- Consumer Rights Act 2015. This prohibits ‘unfair terms’ in a contract. As a result, if there is a ‘no pet’ clause in a rental contract, tenants should still be allowed to ask permission to keep pets. In theory, a tenant could challenge a refusal in court if they were able to argue the permission was unreasonably refused.
- Equality Act 2010. This prevents landlords from directly or indirectly discriminating against people with a disability. In practice this means that, even if they stipulate ‘no pets’ in a rental contract, they must allow a disabled person to keep a guide or assistance dog or animal. Failing to do so could put them in breach of Article 14 of the Human Rights Act (Prohibition of Discrimination).
- Allotments Act 1950. Changes to this act allow the occupier of any land to keep hens or rabbits, other than by way of trade or business. Essentially, this means that tenants are allowed to keep these animals in their gardens, as long as they are not ‘prejudicial to health or a nuisance or affect the operation of any enactment’.
Currently, RSPCA Cymru is leading a campaign to abolish ‘no-pet’ clauses in Welsh rental contracts. This is due to be considered by the Petitions Committee of the Welsh Government.
While many landlords are reluctant to rent properties to pet owners, there are benefits to doing so. These include:
- Higher rental income. In England, landlords can charge extra rent for keeping pets. Many pet-owners are happy to pay extra in return for keeping their animals.
- More potential tenants. If your properties are pet-friendly you’ll potentially attract a larger number of prospective tenants.
- Security. Dogs in particular can provide a property with good security, reducing the risk of damage by intruders.
- Longer tenancies. Given how difficult it is to find pet-friendly properties, tenants with pets are more likely to want to rent from you for longer.
It’s also fair to say that there can be a downside to renting a property to pet owners. Common issues include:
- Damage. Larger pets in particular can cause damage to a property, its fittings, and furnishings.
- Odours, hair and fur. These can be difficult to eradicate at the end of a tenancy.
- Allergies. Unless a property is deep cleaned, it may affect future tenants with animal allergies.
- Property inspections. You may feel that you need to undertake more frequent property inspections, adding to your management tasks.
While some of these problems can take time to put right, they do highlight why it would be beneficial for landlords to take out pet damage insurance while the outcome of any legislation to come from the White Paper is unclear.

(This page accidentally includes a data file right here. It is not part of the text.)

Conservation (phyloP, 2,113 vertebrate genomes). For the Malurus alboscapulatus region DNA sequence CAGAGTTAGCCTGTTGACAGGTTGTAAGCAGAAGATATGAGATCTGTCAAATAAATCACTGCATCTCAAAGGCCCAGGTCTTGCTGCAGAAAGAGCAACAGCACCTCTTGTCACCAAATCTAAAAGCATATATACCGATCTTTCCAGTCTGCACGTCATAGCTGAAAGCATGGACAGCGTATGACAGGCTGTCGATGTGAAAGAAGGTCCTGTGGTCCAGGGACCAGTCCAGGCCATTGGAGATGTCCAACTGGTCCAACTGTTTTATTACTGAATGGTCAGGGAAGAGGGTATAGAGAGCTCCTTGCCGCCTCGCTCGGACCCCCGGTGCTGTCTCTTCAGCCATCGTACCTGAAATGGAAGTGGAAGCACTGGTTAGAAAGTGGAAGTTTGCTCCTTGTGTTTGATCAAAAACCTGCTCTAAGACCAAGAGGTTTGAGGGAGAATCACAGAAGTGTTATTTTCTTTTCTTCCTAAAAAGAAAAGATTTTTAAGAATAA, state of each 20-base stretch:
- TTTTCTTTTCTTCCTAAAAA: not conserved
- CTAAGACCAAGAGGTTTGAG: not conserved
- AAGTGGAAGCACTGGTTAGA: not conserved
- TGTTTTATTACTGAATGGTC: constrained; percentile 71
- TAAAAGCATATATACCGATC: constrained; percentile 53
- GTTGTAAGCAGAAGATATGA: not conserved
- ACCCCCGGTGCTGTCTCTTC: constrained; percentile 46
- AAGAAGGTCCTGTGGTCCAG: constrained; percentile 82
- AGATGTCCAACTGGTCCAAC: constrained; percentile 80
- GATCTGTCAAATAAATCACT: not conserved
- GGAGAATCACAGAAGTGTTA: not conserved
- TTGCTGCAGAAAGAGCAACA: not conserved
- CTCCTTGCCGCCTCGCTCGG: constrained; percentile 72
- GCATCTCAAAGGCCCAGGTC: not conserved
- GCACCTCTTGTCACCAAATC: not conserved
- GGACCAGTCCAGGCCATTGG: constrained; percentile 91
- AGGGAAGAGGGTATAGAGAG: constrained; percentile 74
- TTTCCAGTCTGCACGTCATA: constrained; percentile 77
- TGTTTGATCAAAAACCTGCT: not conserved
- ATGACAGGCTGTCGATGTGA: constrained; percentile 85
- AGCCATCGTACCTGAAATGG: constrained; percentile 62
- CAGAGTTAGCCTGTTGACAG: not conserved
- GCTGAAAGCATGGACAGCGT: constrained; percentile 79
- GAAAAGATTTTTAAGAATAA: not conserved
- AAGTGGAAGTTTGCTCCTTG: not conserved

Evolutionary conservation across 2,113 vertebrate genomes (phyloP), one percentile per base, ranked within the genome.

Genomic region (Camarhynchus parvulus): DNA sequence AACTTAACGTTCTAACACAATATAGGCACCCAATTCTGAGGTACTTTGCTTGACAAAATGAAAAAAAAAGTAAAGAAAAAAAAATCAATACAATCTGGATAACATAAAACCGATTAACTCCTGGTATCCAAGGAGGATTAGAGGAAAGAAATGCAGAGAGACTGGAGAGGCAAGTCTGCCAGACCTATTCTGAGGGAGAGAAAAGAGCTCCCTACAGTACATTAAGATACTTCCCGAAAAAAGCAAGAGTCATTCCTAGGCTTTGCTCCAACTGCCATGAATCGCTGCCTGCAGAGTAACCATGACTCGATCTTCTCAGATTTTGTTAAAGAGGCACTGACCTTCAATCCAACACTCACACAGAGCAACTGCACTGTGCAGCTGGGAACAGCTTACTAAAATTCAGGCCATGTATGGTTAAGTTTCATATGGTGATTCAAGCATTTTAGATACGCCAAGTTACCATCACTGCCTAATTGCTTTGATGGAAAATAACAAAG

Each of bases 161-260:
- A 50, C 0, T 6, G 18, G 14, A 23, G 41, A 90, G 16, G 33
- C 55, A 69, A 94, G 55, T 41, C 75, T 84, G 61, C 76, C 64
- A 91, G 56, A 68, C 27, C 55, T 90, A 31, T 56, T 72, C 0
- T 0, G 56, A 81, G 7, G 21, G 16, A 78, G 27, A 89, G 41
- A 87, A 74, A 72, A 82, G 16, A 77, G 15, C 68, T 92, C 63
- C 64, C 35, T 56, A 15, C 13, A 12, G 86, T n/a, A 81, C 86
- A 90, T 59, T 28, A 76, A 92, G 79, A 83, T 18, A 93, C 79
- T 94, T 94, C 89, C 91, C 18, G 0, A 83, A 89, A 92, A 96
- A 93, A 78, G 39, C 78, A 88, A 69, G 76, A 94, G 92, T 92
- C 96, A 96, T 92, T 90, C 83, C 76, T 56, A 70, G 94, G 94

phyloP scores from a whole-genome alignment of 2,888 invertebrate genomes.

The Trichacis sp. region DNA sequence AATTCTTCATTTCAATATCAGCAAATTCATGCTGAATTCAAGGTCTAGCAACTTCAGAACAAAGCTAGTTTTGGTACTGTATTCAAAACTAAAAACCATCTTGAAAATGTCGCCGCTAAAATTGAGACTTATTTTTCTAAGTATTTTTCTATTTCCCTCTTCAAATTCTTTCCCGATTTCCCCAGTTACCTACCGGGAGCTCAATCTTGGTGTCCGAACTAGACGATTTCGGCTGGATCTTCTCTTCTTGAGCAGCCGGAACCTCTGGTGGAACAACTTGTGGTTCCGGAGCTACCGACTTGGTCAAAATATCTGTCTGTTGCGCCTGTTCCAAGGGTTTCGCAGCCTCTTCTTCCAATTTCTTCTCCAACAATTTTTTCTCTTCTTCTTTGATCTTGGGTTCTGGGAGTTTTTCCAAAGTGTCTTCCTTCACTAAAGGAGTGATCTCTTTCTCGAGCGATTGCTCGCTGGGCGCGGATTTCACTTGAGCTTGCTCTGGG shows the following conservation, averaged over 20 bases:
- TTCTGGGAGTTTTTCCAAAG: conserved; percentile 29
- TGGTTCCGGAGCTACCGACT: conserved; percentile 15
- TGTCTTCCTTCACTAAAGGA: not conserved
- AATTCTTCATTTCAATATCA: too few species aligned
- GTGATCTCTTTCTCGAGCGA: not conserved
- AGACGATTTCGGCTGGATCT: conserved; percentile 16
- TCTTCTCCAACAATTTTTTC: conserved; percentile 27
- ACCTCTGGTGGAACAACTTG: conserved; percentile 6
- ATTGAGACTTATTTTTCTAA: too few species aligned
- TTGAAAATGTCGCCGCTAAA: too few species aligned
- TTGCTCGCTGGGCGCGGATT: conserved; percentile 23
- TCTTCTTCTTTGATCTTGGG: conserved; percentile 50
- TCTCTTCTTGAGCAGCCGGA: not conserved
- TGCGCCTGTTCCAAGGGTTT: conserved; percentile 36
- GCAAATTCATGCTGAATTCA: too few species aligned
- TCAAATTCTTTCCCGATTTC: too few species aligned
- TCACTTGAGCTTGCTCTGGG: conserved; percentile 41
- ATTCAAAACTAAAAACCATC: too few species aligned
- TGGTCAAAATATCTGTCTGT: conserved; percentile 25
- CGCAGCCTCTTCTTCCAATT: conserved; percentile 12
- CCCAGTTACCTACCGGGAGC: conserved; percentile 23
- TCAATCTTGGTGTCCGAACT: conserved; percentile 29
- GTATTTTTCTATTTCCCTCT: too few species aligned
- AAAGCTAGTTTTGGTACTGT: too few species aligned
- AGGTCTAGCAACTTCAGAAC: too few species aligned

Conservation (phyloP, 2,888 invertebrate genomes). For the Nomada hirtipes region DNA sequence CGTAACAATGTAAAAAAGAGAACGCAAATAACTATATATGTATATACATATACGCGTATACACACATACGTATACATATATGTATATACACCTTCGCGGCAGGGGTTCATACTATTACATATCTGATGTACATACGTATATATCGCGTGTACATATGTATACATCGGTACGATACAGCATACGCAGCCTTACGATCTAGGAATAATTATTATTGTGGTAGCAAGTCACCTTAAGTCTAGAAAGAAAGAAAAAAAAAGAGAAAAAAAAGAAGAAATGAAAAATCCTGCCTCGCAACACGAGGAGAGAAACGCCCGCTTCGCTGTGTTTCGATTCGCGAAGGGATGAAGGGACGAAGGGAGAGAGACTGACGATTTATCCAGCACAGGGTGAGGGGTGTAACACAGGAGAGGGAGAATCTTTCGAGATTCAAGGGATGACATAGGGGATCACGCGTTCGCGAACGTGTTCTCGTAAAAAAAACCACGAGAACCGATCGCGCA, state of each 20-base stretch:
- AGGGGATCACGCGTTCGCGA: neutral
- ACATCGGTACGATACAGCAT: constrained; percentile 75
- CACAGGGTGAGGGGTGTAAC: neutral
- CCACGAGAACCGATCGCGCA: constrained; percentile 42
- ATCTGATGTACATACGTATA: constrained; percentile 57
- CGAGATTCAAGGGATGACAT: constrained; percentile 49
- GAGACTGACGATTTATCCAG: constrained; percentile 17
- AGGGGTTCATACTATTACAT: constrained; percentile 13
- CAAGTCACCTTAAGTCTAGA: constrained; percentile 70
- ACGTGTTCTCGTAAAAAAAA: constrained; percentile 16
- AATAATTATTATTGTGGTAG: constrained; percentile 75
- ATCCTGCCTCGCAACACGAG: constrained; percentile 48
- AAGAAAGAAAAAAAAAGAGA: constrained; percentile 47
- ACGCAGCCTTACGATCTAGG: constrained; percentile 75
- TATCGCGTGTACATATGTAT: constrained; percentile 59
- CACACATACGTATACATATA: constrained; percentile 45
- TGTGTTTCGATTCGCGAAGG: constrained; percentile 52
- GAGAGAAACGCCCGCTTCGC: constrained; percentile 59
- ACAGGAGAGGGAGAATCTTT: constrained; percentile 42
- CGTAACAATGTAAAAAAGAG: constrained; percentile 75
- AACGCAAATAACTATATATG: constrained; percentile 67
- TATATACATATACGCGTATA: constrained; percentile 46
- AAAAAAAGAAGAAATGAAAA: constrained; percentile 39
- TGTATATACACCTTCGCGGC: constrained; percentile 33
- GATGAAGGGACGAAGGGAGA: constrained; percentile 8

Pet ownership has significant health and mental health benefits. For example, research by Anderson and associates in 1992 discovered that pet-owners were significantly less likely to develop coronary heart disease. A study by Serpell in 1991 found that acquiring a dog or a cat reduced the frequency with which people suffered minor ailments. In addition, pet ownership can have major mental health benefits. Studies have found that human-animal interaction can increase levels of oxytocin in the brain, resulting in increased calmness and focus. Many owners also report that their pets help them combat loneliness, depression, and other mental health issues.
Good health and happiness are in the interests of both tenants and landlords. A healthy tenant is less likely to run into medical issues or other problems that could affect their income and ability to pay rent.
If you are a tenant, your landlord can’t currently require you to have pet damage insurance. However, there are a range of benefits to taking out cover:
- If you tell a prospective landlord you intend to take out pet damage insurance they may be more willing to accept you as a tenant.
- You may be able to negotiate a rent reduction if you have pet insurance.
- The right policy will cover not only the contents provided by your landlord, but also the fixtures and fittings of your rental accommodation.
It’s worth remembering that pet damage insurance will generally only cover sudden or unexpected damage. For example, if your dog damages a wall by pulling down a curtain rail, your policy should cover this. Wear and tear, such as regular scratching at walls and carpets will not be covered, so the better trained your pet the better! Pet damage insurance from Alan Boswell Group is currently only available when taken out with a tenants contents policy.
While you can’t currently insist that your tenants take out pet damage insurance, it may be wise to see if you can add it to your existing landlord insurance. With one of our insurers, SAGIC, you can extend your landlord cover to include pet damage insurance for just £25 (+ Insurance Premium Tax) per property, which gives you up to £5,000 worth of cover.
The proposed new legislation makes it likely that most landlords will no longer be able to refuse tenancies to pet owners. When this happens, pet damage insurance may be a key requirement for tenants. While some landlords may be reluctant to rent properties to pet owners, doing so could result in benefits. Until the law changes, adding pet damage cover to your landlord insurance is a cheap and effective way of protecting your rental properties against accidental or sudden damage from domestic animals.